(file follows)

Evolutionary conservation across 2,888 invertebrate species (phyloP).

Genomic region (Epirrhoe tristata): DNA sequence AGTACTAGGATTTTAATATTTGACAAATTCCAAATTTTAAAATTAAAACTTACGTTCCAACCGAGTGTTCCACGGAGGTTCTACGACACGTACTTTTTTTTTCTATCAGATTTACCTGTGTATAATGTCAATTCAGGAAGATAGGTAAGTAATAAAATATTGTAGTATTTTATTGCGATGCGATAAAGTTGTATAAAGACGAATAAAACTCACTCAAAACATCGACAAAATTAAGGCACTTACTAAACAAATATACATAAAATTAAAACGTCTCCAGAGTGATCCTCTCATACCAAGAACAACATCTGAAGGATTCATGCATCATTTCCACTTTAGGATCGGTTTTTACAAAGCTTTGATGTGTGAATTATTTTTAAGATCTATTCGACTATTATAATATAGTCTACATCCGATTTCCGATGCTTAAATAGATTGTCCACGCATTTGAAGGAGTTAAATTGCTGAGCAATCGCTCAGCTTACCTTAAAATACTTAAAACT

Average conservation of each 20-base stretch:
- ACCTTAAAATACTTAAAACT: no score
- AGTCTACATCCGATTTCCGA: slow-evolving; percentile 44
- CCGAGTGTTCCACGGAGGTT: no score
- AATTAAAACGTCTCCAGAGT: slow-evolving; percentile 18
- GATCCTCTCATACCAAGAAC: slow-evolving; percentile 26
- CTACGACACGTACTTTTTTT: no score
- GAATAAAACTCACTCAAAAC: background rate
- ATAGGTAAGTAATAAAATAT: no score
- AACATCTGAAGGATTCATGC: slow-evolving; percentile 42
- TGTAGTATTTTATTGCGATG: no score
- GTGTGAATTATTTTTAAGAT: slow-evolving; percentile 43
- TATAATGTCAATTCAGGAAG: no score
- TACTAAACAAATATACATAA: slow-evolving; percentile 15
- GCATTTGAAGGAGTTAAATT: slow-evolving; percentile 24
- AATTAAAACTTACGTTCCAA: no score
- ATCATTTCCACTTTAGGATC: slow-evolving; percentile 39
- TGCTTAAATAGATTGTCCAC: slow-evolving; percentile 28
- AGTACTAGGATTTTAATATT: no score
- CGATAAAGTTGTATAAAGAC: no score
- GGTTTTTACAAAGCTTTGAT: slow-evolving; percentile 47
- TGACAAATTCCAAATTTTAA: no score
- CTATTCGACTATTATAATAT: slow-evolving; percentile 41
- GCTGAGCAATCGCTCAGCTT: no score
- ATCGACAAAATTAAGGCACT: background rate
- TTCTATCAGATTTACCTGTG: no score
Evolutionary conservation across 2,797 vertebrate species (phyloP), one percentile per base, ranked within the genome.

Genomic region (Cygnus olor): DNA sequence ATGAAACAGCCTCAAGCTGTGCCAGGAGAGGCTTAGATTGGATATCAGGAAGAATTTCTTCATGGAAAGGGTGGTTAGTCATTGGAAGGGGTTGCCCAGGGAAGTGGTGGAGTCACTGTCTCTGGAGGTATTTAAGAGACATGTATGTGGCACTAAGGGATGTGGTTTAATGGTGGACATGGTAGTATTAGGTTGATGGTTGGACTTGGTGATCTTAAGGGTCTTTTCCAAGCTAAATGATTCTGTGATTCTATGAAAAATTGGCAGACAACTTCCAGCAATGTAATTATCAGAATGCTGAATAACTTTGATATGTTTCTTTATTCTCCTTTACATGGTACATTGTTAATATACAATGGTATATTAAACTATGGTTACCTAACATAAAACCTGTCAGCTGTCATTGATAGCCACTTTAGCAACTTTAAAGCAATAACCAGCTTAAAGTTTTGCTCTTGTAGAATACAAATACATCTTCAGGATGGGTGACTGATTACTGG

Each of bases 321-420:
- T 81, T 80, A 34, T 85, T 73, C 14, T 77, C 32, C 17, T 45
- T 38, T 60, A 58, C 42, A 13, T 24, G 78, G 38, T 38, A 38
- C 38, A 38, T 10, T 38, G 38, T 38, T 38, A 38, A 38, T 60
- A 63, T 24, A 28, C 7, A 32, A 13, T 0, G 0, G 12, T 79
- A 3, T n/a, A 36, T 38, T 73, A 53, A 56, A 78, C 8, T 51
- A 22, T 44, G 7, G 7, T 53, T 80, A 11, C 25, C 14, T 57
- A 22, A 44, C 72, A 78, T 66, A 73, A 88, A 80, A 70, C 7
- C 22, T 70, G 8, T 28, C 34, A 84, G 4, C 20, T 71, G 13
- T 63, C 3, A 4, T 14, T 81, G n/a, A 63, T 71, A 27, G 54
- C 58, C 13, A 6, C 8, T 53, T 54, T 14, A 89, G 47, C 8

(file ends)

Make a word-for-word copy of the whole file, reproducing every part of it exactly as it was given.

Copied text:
Evolutionary conservation across 2,888 invertebrate species (phyloP).

Genomic region (Epirrhoe tristata): DNA sequence AGTACTAGGATTTTAATATTTGACAAATTCCAAATTTTAAAATTAAAACTTACGTTCCAACCGAGTGTTCCACGGAGGTTCTACGACACGTACTTTTTTTTTCTATCAGATTTACCTGTGTATAATGTCAATTCAGGAAGATAGGTAAGTAATAAAATATTGTAGTATTTTATTGCGATGCGATAAAGTTGTATAAAGACGAATAAAACTCACTCAAAACATCGACAAAATTAAGGCACTTACTAAACAAATATACATAAAATTAAAACGTCTCCAGAGTGATCCTCTCATACCAAGAACAACATCTGAAGGATTCATGCATCATTTCCACTTTAGGATCGGTTTTTACAAAGCTTTGATGTGTGAATTATTTTTAAGATCTATTCGACTATTATAATATAGTCTACATCCGATTTCCGATGCTTAAATAGATTGTCCACGCATTTGAAGGAGTTAAATTGCTGAGCAATCGCTCAGCTTACCTTAAAATACTTAAAACT

Average conservation of each 20-base stretch:
- ACCTTAAAATACTTAAAACT: no score
- AGTCTACATCCGATTTCCGA: slow-evolving; percentile 44
- CCGAGTGTTCCACGGAGGTT: no score
- AATTAAAACGTCTCCAGAGT: slow-evolving; percentile 18
- GATCCTCTCATACCAAGAAC: slow-evolving; percentile 26
- CTACGACACGTACTTTTTTT: no score
- GAATAAAACTCACTCAAAAC: background rate
- ATAGGTAAGTAATAAAATAT: no score
- AACATCTGAAGGATTCATGC: slow-evolving; percentile 42
- TGTAGTATTTTATTGCGATG: no score
- GTGTGAATTATTTTTAAGAT: slow-evolving; percentile 43
- TATAATGTCAATTCAGGAAG: no score
- TACTAAACAAATATACATAA: slow-evolving; percentile 15
- GCATTTGAAGGAGTTAAATT: slow-evolving; percentile 24
- AATTAAAACTTACGTTCCAA: no score
- ATCATTTCCACTTTAGGATC: slow-evolving; percentile 39
- TGCTTAAATAGATTGTCCAC: slow-evolving; percentile 28
- AGTACTAGGATTTTAATATT: no score
- CGATAAAGTTGTATAAAGAC: no score
- GGTTTTTACAAAGCTTTGAT: slow-evolving; percentile 47
- TGACAAATTCCAAATTTTAA: no score
- CTATTCGACTATTATAATAT: slow-evolving; percentile 41
- GCTGAGCAATCGCTCAGCTT: no score
- ATCGACAAAATTAAGGCACT: background rate
- TTCTATCAGATTTACCTGTG: no score
Evolutionary conservation across 2,797 vertebrate species (phyloP), one percentile per base, ranked within the genome.

Genomic region (Cygnus olor): DNA sequence ATGAAACAGCCTCAAGCTGTGCCAGGAGAGGCTTAGATTGGATATCAGGAAGAATTTCTTCATGGAAAGGGTGGTTAGTCATTGGAAGGGGTTGCCCAGGGAAGTGGTGGAGTCACTGTCTCTGGAGGTATTTAAGAGACATGTATGTGGCACTAAGGGATGTGGTTTAATGGTGGACATGGTAGTATTAGGTTGATGGTTGGACTTGGTGATCTTAAGGGTCTTTTCCAAGCTAAATGATTCTGTGATTCTATGAAAAATTGGCAGACAACTTCCAGCAATGTAATTATCAGAATGCTGAATAACTTTGATATGTTTCTTTATTCTCCTTTACATGGTACATTGTTAATATACAATGGTATATTAAACTATGGTTACCTAACATAAAACCTGTCAGCTGTCATTGATAGCCACTTTAGCAACTTTAAAGCAATAACCAGCTTAAAGTTTTGCTCTTGTAGAATACAAATACATCTTCAGGATGGGTGACTGATTACTGG

Each of bases 321-420:
- T 81, T 80, A 34, T 85, T 73, C 14, T 77, C 32, C 17, T 45
- T 38, T 60, A 58, C 42, A 13, T 24, G 78, G 38, T 38, A 38
- C 38, A 38, T 10, T 38, G 38, T 38, T 38, A 38, A 38, T 60
- A 63, T 24, A 28, C 7, A 32, A 13, T 0, G 0, G 12, T 79
- A 3, T n/a, A 36, T 38, T 73, A 53, A 56, A 78, C 8, T 51
- A 22, T 44, G 7, G 7, T 53, T 80, A 11, C 25, C 14, T 57
- A 22, A 44, C 72, A 78, T 66, A 73, A 88, A 80, A 70, C 7
- C 22, T 70, G 8, T 28, C 34, A 84, G 4, C 20, T 71, G 13
- T 63, C 3, A 4, T 14, T 81, G n/a, A 63, T 71, A 27, G 54
- C 58, C 13, A 6, C 8, T 53, T 54, T 14, A 89, G 47, C 8